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FOREST PLAN REVISION INYO NATIONAL FOREST MARCH 11 AND 13, 2013
Meeting Goals Review the forest plan revision process Gather information on: Current forest conditions Trends in conditions Drivers of forest change
What is a Forest Plan? Required for all national forests/grasslands Provides broad, integrated management direction Programmatic, not site- specific Ten to fifteen year planning period All uses of the forest need to conform with plan direction
The Inyo’s Forest Plan Inyo’s Forest Plan was completed in 1988; multiple amendments Established management direction for forest resources such as wildlife, recreation, and timber Delineated geographic management areas and prescriptions All forest projects and activities need to conform with 1988 plan direction
Why is the Plan being revised? A lot has changed since 1988! Need to develop improved management direction based on new information and changing conditions Use results of 24 years of project implementation, other information Carry forward management direction that is still effective / valid; revise what is not
What will the revised Plan include? Five required plan components : Desired Conditions Objectives Suitability of Uses Standards Guidelines Other plan content such as: Distinctive Roles and Contributions Management Areas - Zones - Geographic Areas Recommended Areas (e.g., Wilderness, Wild & Scenic Rivers) Priority Watersheds Monitoring Program
What won’t the Plan include? Site-specific decisions or actions, such as: Construct 5 miles of new trail from Bluebird Lake to Feather Falls Close Road #12S34 to motor vehicle use from April 1 – June 1 each year Conduct forest thinning on 125 acres immediately adjacent to the community of Forest Hill
Assessment Plan Revision Monitoring Three Phases to Revise a Forest Plan
Multi-year process 2012 Develop Inyo NF Collabor- ation Plan 2013 Bioregional Assessment Inyo NF Assessment Begin identifying Need for Change 2014 Complete Need for Change Develop and analyze Proposed Plan 2015 to 2016 Public review of draft Plan and EIS Approve revised Plan Monitoring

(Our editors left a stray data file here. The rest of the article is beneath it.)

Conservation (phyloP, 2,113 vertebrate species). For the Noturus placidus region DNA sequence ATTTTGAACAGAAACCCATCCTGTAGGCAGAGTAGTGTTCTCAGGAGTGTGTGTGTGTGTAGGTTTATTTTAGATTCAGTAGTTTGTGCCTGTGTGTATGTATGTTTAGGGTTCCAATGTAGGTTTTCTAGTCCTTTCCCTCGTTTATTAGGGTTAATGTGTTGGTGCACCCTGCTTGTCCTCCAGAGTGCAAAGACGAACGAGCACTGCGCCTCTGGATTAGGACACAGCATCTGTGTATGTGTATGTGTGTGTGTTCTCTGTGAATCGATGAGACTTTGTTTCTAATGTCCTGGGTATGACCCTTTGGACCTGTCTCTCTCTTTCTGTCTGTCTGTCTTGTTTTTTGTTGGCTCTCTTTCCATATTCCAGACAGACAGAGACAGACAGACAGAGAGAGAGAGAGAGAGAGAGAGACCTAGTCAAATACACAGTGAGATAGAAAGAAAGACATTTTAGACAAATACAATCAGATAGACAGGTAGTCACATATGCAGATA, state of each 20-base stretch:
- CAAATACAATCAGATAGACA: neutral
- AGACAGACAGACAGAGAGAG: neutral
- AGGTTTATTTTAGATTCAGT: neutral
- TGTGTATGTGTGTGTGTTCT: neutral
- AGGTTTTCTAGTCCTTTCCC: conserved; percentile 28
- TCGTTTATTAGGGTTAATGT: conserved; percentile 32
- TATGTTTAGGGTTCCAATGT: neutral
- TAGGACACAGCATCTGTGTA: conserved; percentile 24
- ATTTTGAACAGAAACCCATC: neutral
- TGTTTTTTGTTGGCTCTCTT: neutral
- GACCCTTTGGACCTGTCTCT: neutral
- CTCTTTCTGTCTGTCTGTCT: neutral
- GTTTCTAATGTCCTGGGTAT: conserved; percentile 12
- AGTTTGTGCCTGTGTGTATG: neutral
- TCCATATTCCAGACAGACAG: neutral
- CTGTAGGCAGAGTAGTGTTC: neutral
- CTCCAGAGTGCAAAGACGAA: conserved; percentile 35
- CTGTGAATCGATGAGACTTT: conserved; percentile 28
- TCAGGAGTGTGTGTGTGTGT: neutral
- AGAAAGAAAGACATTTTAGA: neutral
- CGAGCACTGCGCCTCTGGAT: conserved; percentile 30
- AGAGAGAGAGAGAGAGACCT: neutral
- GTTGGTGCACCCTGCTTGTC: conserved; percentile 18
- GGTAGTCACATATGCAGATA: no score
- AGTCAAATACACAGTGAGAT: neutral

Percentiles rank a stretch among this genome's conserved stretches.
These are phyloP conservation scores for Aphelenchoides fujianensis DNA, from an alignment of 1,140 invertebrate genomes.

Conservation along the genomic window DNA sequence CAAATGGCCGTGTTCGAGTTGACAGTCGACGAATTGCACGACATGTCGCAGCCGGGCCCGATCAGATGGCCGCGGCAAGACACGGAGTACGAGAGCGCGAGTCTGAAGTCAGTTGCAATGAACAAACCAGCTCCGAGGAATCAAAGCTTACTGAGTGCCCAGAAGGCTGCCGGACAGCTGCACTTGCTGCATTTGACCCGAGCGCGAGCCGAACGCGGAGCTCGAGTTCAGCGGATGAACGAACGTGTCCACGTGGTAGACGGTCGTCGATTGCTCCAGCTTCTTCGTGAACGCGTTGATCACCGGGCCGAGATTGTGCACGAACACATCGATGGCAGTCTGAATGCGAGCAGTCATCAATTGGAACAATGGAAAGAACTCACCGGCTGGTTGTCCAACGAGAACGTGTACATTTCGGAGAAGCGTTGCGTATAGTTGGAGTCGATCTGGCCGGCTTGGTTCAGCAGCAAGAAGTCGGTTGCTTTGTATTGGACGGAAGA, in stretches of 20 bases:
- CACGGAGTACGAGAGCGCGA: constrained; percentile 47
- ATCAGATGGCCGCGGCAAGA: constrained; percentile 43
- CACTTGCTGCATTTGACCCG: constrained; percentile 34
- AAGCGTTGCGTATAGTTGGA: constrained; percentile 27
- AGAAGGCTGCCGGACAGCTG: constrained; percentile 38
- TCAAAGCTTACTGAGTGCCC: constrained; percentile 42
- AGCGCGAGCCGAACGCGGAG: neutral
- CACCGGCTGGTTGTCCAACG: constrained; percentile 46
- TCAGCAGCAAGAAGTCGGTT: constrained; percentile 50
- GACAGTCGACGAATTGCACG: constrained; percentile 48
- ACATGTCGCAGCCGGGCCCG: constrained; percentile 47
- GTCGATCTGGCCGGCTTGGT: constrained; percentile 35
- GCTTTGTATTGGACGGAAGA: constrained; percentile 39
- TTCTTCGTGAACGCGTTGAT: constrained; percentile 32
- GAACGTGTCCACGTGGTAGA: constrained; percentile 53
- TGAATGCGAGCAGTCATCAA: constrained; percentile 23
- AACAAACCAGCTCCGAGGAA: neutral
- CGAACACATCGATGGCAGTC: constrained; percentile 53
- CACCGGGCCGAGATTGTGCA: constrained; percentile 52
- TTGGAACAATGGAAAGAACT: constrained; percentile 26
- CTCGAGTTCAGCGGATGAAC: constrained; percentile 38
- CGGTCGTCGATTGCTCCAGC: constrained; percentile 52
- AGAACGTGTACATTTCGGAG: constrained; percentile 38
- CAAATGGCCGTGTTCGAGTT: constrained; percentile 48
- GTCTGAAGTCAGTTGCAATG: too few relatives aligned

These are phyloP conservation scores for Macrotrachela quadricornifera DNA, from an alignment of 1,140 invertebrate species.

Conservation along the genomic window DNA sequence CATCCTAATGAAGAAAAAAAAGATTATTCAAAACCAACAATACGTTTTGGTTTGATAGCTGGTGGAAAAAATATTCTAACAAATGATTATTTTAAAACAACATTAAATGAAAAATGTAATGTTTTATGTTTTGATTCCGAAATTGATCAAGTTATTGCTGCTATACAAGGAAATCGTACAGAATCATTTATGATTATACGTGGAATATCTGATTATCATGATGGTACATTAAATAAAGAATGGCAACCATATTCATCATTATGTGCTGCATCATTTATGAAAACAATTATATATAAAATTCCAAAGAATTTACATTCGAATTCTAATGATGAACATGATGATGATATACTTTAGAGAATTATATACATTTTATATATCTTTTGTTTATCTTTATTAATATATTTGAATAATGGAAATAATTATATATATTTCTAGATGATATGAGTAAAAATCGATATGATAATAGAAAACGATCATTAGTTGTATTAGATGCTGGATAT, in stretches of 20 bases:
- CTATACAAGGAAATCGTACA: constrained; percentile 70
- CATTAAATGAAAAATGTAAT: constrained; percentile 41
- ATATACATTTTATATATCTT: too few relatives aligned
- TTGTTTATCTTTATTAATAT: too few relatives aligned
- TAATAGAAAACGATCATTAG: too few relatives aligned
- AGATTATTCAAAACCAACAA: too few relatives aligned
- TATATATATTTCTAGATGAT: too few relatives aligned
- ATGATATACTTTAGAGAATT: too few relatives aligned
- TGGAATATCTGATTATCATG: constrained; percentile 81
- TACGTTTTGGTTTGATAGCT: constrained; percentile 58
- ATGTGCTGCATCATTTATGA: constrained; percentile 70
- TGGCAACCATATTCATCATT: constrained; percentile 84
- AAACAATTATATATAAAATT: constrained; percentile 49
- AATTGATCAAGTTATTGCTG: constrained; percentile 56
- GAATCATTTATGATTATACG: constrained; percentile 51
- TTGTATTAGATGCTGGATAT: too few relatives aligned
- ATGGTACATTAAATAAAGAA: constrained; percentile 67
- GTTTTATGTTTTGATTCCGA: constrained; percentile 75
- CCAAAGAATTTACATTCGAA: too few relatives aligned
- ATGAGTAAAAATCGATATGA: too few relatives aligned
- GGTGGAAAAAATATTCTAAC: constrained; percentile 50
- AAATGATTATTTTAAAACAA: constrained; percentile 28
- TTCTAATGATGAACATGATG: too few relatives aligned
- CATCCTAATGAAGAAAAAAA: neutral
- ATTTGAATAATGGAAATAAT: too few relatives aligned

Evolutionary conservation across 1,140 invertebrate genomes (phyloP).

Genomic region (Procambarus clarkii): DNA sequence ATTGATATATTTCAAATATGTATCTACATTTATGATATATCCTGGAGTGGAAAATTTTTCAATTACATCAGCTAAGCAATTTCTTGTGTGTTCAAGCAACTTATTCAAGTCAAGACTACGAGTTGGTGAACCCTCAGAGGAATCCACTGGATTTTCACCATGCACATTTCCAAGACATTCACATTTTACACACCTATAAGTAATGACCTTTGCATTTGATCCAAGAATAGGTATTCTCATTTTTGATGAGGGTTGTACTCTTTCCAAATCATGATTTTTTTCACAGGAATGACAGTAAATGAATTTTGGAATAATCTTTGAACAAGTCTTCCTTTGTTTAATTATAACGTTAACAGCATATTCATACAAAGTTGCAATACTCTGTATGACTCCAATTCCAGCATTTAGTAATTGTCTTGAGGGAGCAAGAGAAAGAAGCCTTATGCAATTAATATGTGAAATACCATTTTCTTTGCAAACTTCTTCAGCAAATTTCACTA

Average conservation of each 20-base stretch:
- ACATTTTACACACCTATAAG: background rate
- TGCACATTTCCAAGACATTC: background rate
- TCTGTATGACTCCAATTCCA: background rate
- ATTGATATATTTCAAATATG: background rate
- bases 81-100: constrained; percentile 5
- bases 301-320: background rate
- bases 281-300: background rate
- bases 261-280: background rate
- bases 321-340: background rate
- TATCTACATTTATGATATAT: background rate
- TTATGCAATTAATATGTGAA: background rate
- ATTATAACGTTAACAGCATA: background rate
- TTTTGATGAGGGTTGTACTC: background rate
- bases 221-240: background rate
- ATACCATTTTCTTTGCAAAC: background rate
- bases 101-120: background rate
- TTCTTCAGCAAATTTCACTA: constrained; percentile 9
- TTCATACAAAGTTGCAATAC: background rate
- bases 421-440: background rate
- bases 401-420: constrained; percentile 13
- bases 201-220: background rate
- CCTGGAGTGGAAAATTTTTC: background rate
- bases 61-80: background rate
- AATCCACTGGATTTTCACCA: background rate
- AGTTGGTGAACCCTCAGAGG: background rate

First Phase: Assessment Social Conditions Economic Conditions Ecological Conditions
Assessment Report What is an assessment? Provides a source of information and context for plan revision To be conducted rapidly, using readily available information and existing data Identify knowledge or information gaps Conducted at two scales: forest-level and bioregional Draft Bioregional assessment to be available May 2013, final by August 2013 Draft Forest-level assessment by October 2013, final by December 2013
Assessment Topic Papers Resource “topic paper” chapters will form the foundation of the Inyo NF Assessment Report Ch. 1: Ecosystem Condition (Terrestrial, Aquatic, Riparian Ecosystems) Ch. 2: Air, Soil, and Water Resources Ch. 3: System Drivers and Stressors (wildfire, climate change, insects and disease, etc.) Ch. 4: Carbon stocks Ch. 5: At-risk wildlife and plant species Ch. 6: Social, Cultural, and Economic Conditions Ch. 7: Ecosystem Services and Benefits (introduction only) Ch. 8: Multiple Uses (Water, Range, Timber, Hunting/Fishing/Plant Collection) Ch. 9: Recreation and Scenic Character Ch. 10: Renewable and Nonrenewable Energy and Mineral Resources Ch. 11: Infrastructure (roads, recreation facilities, public utilities, etc.) Ch. 12: Areas of Tribal Importance Ch. 13: Cultural & Historic Resources Ch. 14: Land Status and Ownership Ch. 15: Designated Areas (wilderness, wild and scenic rivers, research natural areas, inventoried roadless areas)
Next Steps Spring 2013: Gather information on resource conditions and trends; prepare topic papers for the assessment. Follow-up meeting/webinar April 4 th, 2 - 4 pm and 5 – 7 pm Initial input on content of assessment topic papers due April 5th Public review of draft topic papers May-June (with some chapters available even sooner) October 2013: Draft Assessment Report released for public review December 2013: Final Assessment Report published Winter 2013: Initiate NEPA, identify need for change in current management direction.